Dr Stewart Hale argues that advice and guidance can be transformational when it comes to boosting clinical capacity and tackling patient wait lists
Advice and guidance (A&G) is a hotly contested issue – and for good reason. As a key feature in most of the recent targets set by NHS England around elective recovery, it’s frequently top of the agenda.
Although its implementation is patchy, with varied outcomes as a result, we shouldn’t be too eager to dismiss A&G altogether because when implemented well, its impact can be transformational.
Like any new measure that is parachuted in, A&G can cause more problems than it solves. It can unintentionally shift responsibility from one set of clinicians to another, often adding additional workload to already overburdened GPs. As a result, wait lists and elective recovery targets are pushed even further out of reach.
But this isn’t always the case. When accompanied by structured support, onboarding and the right tools and resources, A&G can increase collaboration, streamline wait lists and boost GP capacity.
To ensure these results are achieved all the time, we need to highlight the success stories and share best practice between individual trusts and ICSs, creating a blueprint for successful implementation.
I’ve seen this work incredibly well within my ICS, NHS Cheshire and Merseyside, and the introduction of A&G to more than 100 GP practices in the region as part of a collaborative teledermatology project has already had a significant impact on helping tackle patient wait lists.
In Liverpool, where the project began, use of A&G in dermatology is enabling at least half of cases submitted via the platform to be managed with A&G alone. Building on the success of this, it’s now being rolled out in other areas across the region. Working in close partnership with digital advice and guidance specialists Cinapsis, we’ve been able to introduce A&G into daily practice with minimal friction – and it is already having a notable impact.
As I’ve started to work with other GPs in my area to support them with successful A&G adoption, I’ve found the following three considerations to be essential when it comes to introducing A&G in a sustainable, effective way:
It might seem counterproductive but moving slowly when rolling out A&G can lead to faster results in the long-term. Starting with a pilot site, where comprehensive support can be focused and the infrastructure can be tailored to account for nuance, will help provide a solid foundation for incorporating A&G in a way that works for your individual trust or ICS. Results can be carefully analysed, and any necessary adaptations or adjustments made to the process before it is rolled out more widely across the region.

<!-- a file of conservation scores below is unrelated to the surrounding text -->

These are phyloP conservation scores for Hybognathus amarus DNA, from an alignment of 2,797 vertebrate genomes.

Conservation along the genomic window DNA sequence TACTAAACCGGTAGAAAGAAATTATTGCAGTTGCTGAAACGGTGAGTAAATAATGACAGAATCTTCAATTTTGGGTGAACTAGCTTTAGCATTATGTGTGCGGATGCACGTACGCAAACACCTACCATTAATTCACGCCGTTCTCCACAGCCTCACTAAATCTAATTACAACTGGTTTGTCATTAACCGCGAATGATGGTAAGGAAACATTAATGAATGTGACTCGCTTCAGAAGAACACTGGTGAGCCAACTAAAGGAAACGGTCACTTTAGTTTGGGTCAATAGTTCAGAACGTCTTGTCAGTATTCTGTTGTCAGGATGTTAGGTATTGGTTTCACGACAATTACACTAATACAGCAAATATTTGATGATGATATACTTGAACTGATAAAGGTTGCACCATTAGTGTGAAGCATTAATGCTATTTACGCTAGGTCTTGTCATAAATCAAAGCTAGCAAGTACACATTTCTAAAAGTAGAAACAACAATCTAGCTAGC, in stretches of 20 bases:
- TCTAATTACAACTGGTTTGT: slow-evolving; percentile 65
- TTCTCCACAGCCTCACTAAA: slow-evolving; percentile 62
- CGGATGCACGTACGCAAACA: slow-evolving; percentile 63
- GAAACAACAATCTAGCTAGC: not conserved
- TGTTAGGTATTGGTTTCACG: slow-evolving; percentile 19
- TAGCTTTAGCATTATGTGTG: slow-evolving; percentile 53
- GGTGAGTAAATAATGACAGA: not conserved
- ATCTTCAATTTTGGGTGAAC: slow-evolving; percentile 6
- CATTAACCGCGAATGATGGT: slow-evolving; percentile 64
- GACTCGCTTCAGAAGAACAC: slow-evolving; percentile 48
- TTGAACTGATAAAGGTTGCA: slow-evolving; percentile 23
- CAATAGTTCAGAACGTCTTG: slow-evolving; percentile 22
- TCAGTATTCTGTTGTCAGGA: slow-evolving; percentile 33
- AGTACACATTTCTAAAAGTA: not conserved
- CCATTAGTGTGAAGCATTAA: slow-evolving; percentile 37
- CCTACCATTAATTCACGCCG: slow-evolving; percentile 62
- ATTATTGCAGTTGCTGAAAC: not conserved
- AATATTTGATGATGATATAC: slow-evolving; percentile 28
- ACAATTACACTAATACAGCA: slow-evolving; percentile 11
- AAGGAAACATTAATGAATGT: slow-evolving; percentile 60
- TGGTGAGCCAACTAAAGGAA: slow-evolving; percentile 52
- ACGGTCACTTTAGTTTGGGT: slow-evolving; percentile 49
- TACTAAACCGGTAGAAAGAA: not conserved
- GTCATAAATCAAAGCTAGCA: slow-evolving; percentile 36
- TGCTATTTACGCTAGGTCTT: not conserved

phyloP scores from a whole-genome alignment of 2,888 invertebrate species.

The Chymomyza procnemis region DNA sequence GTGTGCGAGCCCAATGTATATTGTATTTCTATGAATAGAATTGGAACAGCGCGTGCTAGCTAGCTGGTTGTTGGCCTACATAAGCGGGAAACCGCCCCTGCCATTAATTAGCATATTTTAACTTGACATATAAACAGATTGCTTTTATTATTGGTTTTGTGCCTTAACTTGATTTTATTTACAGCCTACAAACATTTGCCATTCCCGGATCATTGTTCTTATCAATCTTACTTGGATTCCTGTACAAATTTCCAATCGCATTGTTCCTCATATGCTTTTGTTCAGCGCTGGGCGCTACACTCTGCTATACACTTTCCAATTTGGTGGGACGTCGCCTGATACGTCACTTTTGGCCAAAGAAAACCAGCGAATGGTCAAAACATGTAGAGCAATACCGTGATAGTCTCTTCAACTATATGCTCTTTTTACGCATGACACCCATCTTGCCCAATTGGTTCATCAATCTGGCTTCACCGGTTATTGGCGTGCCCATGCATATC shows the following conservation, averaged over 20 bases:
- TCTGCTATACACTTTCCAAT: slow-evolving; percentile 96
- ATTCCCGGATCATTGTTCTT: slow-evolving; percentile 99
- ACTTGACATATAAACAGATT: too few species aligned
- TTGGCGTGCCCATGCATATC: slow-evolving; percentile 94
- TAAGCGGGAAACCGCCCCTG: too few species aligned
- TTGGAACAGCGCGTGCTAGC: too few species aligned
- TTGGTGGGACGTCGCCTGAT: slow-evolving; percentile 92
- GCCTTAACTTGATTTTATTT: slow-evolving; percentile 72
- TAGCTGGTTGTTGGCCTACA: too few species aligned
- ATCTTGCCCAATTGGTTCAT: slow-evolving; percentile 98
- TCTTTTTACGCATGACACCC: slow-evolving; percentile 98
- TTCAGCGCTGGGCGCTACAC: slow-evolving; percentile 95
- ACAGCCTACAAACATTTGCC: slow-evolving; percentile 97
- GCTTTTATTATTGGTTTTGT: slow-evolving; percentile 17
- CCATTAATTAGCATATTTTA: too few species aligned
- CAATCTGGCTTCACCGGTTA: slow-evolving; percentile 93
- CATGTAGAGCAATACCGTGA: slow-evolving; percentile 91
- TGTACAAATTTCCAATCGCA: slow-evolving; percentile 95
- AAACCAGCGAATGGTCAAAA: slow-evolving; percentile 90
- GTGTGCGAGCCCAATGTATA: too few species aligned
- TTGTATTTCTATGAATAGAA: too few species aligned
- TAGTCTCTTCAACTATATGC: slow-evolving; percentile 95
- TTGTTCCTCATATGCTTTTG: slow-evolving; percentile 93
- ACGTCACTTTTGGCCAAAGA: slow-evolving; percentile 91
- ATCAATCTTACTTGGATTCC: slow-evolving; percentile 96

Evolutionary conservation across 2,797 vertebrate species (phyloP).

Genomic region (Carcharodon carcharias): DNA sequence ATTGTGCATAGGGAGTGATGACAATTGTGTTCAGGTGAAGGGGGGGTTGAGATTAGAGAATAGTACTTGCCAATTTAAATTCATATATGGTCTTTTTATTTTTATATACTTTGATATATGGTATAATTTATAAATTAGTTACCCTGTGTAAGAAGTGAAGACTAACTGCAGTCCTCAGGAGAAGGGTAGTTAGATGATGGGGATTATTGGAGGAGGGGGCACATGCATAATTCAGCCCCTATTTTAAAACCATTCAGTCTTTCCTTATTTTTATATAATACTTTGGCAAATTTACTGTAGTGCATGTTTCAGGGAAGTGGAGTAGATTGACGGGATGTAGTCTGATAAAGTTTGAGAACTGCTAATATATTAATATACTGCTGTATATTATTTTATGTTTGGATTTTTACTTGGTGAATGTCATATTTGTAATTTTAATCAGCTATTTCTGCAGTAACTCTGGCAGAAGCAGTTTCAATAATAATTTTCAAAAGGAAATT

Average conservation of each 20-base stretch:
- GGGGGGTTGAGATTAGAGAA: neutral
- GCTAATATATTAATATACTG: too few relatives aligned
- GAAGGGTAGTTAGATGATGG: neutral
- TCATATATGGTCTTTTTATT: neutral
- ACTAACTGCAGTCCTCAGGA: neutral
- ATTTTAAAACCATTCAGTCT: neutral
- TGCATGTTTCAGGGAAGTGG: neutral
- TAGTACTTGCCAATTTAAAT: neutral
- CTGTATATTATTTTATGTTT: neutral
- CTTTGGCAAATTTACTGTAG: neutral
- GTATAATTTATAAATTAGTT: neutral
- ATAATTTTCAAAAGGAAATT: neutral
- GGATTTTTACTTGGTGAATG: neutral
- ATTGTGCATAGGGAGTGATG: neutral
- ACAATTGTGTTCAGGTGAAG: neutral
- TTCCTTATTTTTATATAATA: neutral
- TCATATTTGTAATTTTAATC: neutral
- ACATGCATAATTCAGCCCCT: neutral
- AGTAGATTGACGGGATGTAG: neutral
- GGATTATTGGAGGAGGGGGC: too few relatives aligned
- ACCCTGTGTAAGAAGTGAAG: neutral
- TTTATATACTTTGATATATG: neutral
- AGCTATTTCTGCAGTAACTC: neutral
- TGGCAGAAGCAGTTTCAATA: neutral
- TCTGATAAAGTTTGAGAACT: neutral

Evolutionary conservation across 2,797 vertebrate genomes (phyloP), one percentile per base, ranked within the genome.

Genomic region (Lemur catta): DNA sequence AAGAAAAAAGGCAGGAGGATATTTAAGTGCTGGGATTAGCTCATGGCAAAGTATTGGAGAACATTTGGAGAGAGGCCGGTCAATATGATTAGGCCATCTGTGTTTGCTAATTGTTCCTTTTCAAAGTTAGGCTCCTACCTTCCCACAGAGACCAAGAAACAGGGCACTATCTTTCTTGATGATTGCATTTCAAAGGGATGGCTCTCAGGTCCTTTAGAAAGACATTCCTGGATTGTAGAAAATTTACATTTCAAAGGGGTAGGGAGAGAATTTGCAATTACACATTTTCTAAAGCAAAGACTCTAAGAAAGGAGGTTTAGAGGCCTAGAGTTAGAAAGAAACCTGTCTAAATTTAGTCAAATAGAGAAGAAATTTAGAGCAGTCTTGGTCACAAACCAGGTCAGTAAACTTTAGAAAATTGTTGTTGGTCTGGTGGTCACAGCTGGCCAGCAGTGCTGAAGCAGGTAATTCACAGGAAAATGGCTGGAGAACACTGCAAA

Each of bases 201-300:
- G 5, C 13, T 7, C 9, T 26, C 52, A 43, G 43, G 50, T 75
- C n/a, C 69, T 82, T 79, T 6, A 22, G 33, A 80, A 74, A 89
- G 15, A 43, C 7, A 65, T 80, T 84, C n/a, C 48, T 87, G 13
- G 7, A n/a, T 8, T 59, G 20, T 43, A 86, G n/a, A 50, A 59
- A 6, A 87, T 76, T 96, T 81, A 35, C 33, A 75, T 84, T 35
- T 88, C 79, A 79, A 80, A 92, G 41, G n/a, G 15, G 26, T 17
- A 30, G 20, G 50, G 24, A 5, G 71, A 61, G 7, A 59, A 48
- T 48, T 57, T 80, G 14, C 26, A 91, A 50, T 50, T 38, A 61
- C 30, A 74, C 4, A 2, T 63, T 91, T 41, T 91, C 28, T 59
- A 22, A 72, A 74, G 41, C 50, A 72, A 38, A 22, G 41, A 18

Comprehensive onboarding support
Onboarding support can genuinely make or break the success of an A&G programme. Clinicians don’t have time to grapple with fiddly new systems or upskill on to new platforms alongside their daily workload. So, choosing a provider that can offer sustained, comprehensive onboarding support is absolutely crucial. This has been a huge factor in the success of the A&G rollout in Cheshire and Merseyside. External support, available from implementation and beyond, is enabling clinicians to swiftly adopt and benefit from the use of A&G, without adding any additional burden to their already full plates.
A&G can truly unlock invaluable levels of collaboration across primary and secondary care. But if the system underpinning it is not interoperable and can’t directly share information or data with the other digital systems already in use, it will fail to deliver any meaningful improvement. Streamlining communication between primary and secondary care is key for A&G to successfully reduce workload and benefit clinicians and patients alike. So, ensuring the platform or tools you’re introducing to enable A&G are fully interoperable is essential.
By pooling experience and best practice on A&G implementation, it can help to raise standards in primary care, rather than lower them. With the right support, infrastructure and roll-out in place, A&G can deliver significant results in terms of boosting clinical capacity and tackling patient wait lists.
It’s not yet time to wave A&G goodbye; we must instead work collaboratively to ensure it can be successfully accessed and implemented in primary care services across the board.
Dr Stewart Hale is a GP and clinical lead in Liverpool, who has been using the teledermatology pathway on the Cinapsis SmartReferrals platform to secure specialist advice on skin lesion cases